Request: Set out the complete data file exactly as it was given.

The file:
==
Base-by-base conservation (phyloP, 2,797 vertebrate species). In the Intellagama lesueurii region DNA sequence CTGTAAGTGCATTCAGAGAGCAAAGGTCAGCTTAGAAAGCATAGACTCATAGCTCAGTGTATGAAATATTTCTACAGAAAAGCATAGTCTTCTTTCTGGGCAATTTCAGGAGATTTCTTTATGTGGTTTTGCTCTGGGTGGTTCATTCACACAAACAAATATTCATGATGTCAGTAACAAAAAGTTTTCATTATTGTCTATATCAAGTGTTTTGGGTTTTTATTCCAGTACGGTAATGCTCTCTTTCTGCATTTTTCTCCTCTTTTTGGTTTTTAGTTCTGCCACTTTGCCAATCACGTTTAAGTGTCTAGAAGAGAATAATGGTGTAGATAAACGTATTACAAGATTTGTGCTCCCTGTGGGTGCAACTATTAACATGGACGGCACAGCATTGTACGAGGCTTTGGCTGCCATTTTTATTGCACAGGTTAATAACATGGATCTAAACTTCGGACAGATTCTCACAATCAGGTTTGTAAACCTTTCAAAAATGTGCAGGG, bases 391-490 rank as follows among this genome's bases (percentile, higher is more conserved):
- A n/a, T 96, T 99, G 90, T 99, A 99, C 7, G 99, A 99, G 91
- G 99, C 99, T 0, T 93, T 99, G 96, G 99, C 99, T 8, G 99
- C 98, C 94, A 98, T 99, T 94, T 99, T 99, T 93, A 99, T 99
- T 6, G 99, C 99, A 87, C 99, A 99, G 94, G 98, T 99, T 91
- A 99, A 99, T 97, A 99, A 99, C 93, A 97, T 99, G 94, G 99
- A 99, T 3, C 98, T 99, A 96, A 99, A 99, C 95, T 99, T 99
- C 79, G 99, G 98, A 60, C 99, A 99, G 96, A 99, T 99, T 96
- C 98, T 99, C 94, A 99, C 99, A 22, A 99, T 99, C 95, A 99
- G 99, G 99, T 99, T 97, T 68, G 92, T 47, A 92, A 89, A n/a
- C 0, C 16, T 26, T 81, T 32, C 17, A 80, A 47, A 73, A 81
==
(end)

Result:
Base-by-base conservation (phyloP, 2,797 vertebrate species). In the Intellagama lesueurii region DNA sequence CTGTAAGTGCATTCAGAGAGCAAAGGTCAGCTTAGAAAGCATAGACTCATAGCTCAGTGTATGAAATATTTCTACAGAAAAGCATAGTCTTCTTTCTGGGCAATTTCAGGAGATTTCTTTATGTGGTTTTGCTCTGGGTGGTTCATTCACACAAACAAATATTCATGATGTCAGTAACAAAAAGTTTTCATTATTGTCTATATCAAGTGTTTTGGGTTTTTATTCCAGTACGGTAATGCTCTCTTTCTGCATTTTTCTCCTCTTTTTGGTTTTTAGTTCTGCCACTTTGCCAATCACGTTTAAGTGTCTAGAAGAGAATAATGGTGTAGATAAACGTATTACAAGATTTGTGCTCCCTGTGGGTGCAACTATTAACATGGACGGCACAGCATTGTACGAGGCTTTGGCTGCCATTTTTATTGCACAGGTTAATAACATGGATCTAAACTTCGGACAGATTCTCACAATCAGGTTTGTAAACCTTTCAAAAATGTGCAGGG, bases 391-490 rank as follows among this genome's bases (percentile, higher is more conserved):
- A n/a, T 96, T 99, G 90, T 99, A 99, C 7, G 99, A 99, G 91
- G 99, C 99, T 0, T 93, T 99, G 96, G 99, C 99, T 8, G 99
- C 98, C 94, A 98, T 99, T 94, T 99, T 99, T 93, A 99, T 99
- T 6, G 99, C 99, A 87, C 99, A 99, G 94, G 98, T 99, T 91
- A 99, A 99, T 97, A 99, A 99, C 93, A 97, T 99, G 94, G 99
- A 99, T 3, C 98, T 99, A 96, A 99, A 99, C 95, T 99, T 99
- C 79, G 99, G 98, A 60, C 99, A 99, G 96, A 99, T 99, T 96
- C 98, T 99, C 94, A 99, C 99, A 22, A 99, T 99, C 95, A 99
- G 99, G 99, T 99, T 97, T 68, G 92, T 47, A 92, A 89, A n/a
- C 0, C 16, T 26, T 81, T 32, C 17, A 80, A 47, A 73, A 81